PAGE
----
For all the consternation about the franchise tag in the NFL, it has been a decreasingly used tool for teams to shackle players in recent years. After a whopping 21 players were given the franchise tag in 2012, only 37 have been tagged in the five years since — an average of just more than seven per offseason.
That’s about what we expect in 2018, give or take a player or two. Expect no more than 10 franchise candidate this offseason. Two key free agents — Drew Brees and Nate Solder — cannot be tagged by the New Orleans Saints and New England Patriots, respectively, based on language in their contracts. But most other standout players are eligible for the designation, which would guarantee a high one-year tender at the very least.
Here’s a look at the players who most likely will be limited in their options, either by the franchise tag (exclusive or non-exclusive) or the seldom-used transition tag, starting Tuesday up through the March 6 deadline.
Pittsburgh Steelers RB Le’Veon Bell
We admit that we predicted the possibility of Bell playing elsewhere in 2018 based on the Steelers’ heavy usage of him, Bell’s strange and notably late arrival prior to the playoff loss to the Jacksonville Jaguars and the unwieldy cost of what it might take to sign Bell long term for a player who might have a Larry Johnson-esque career arc.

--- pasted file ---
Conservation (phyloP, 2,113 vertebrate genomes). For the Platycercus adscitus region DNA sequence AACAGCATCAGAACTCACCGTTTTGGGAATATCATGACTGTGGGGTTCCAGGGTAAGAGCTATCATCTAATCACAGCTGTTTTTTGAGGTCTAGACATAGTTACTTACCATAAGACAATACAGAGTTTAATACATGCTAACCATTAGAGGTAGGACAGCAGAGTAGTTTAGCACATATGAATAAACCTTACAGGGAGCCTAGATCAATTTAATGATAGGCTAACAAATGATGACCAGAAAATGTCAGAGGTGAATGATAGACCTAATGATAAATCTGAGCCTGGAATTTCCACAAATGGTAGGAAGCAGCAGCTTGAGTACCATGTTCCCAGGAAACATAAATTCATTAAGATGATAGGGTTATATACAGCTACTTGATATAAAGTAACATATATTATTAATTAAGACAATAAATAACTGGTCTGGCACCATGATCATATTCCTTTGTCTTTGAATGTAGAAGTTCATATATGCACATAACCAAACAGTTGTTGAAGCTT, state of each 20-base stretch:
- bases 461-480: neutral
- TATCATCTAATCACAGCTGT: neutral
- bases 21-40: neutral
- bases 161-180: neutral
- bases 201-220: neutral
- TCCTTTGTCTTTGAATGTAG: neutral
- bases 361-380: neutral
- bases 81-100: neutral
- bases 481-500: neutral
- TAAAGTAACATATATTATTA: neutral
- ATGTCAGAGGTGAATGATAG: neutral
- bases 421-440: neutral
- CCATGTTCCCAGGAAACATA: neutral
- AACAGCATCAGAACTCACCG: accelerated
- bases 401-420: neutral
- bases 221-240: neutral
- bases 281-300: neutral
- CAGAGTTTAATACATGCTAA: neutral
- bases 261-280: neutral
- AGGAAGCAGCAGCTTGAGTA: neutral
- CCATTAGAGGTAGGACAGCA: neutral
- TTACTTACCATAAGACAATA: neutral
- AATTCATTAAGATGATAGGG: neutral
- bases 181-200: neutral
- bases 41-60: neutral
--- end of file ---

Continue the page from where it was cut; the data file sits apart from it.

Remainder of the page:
But all signs point to the Steelers wanting to get a deal done. Look no further than GM Kevin Colbert’s strong, proactive statement to NFL Network that the team wants to keep Bell for the remainder of his career.
Still, that’s no guarantee they can make something happen in time. The Steelers must protect themselves by tagging Bell, even with his January threats to consider sitting out the season if tagged for a second straight year. They can’t afford to let him go and can use the leverage (or the threat of tagging him) to spur negotiations.
We predict he’ll sign prior to March 6. But short of that, it’s the tag again.